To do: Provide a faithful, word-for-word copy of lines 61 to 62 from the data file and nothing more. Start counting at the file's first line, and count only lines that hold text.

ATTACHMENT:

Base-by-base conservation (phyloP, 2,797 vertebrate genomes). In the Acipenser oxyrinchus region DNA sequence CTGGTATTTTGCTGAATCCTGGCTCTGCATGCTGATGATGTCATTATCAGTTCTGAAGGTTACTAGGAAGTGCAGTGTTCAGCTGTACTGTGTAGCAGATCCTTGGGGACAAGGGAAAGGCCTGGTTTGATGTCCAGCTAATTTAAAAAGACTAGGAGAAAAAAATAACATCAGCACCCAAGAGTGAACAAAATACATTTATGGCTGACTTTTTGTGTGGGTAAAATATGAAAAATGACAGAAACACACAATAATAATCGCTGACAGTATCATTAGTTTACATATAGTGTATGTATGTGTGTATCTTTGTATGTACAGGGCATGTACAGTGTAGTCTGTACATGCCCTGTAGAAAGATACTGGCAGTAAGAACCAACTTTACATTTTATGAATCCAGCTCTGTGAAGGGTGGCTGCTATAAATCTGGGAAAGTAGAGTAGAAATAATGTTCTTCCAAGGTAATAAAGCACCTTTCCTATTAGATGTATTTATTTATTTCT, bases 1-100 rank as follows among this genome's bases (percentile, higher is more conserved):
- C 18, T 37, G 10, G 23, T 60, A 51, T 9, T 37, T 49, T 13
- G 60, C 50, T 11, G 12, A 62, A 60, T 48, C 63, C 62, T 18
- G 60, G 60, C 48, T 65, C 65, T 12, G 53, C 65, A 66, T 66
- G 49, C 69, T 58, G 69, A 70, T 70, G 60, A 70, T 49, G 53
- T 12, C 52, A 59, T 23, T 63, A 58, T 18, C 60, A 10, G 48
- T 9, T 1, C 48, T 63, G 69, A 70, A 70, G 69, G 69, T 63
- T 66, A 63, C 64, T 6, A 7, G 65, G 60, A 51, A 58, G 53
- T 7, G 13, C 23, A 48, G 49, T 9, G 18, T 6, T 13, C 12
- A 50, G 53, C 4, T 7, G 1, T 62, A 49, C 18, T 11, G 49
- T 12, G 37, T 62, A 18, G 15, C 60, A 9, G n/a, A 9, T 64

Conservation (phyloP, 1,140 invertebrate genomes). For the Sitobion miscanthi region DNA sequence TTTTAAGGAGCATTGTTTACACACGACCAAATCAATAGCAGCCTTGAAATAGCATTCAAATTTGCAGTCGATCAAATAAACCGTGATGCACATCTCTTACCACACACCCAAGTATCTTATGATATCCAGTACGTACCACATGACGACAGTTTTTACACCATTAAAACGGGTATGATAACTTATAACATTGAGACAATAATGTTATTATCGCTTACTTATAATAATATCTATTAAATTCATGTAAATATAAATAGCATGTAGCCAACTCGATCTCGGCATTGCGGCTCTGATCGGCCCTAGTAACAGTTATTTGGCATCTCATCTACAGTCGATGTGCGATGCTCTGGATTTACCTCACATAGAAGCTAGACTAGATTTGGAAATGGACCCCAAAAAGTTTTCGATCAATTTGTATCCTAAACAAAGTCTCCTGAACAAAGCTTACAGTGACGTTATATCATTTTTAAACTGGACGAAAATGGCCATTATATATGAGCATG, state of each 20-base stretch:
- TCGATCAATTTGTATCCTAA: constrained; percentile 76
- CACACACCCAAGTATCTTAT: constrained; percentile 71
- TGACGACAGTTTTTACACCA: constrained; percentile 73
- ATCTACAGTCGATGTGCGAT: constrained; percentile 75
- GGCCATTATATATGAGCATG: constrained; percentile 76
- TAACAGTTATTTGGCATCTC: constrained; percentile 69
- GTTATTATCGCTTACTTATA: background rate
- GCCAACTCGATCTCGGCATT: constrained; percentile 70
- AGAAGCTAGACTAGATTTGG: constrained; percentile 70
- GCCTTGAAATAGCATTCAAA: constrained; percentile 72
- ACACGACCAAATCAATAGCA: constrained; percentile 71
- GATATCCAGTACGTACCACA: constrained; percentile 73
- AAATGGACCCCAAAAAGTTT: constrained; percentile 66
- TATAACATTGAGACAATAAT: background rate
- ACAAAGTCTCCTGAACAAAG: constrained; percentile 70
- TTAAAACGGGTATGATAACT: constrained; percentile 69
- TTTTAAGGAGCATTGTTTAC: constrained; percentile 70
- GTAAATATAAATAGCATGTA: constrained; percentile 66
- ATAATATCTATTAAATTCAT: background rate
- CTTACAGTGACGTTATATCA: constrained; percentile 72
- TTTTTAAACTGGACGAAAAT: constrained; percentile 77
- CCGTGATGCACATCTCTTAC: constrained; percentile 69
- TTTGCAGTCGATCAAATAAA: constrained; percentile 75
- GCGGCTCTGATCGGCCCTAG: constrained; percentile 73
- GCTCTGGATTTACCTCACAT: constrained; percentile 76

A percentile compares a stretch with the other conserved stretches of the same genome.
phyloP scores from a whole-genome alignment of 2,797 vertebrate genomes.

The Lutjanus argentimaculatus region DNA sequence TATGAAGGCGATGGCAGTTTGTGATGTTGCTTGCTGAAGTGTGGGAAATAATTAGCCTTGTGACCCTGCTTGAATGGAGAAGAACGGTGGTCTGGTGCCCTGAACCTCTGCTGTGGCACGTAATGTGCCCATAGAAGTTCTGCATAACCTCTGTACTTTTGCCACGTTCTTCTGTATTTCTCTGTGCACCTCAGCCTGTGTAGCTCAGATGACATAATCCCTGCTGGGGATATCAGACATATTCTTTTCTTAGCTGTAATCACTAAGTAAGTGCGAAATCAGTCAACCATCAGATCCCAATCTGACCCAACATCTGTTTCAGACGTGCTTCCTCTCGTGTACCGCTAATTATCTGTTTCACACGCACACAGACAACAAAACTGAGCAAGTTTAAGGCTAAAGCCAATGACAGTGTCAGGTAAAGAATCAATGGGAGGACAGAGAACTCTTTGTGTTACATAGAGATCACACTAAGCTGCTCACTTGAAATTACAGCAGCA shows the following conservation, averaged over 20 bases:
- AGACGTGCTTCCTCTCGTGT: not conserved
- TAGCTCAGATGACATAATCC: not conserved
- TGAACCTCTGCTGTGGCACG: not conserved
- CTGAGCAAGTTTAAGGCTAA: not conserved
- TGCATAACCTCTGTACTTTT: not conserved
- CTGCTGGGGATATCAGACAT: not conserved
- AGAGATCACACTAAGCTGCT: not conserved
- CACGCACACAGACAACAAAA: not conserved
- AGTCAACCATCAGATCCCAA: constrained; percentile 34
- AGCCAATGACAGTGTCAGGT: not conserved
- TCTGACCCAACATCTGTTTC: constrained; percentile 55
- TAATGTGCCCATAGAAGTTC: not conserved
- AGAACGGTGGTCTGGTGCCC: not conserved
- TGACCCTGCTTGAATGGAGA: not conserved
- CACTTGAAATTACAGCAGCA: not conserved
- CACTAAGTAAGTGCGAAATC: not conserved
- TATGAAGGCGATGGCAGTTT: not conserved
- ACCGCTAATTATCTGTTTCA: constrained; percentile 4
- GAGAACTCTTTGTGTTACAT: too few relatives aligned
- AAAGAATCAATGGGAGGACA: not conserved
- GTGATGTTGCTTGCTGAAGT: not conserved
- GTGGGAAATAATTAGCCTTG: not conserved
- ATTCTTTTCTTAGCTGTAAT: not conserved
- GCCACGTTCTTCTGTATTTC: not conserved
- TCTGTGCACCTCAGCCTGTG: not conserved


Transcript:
- GTGATGTTGCTTGCTGAAGT: not conserved
- GTGGGAAATAATTAGCCTTG: not conserved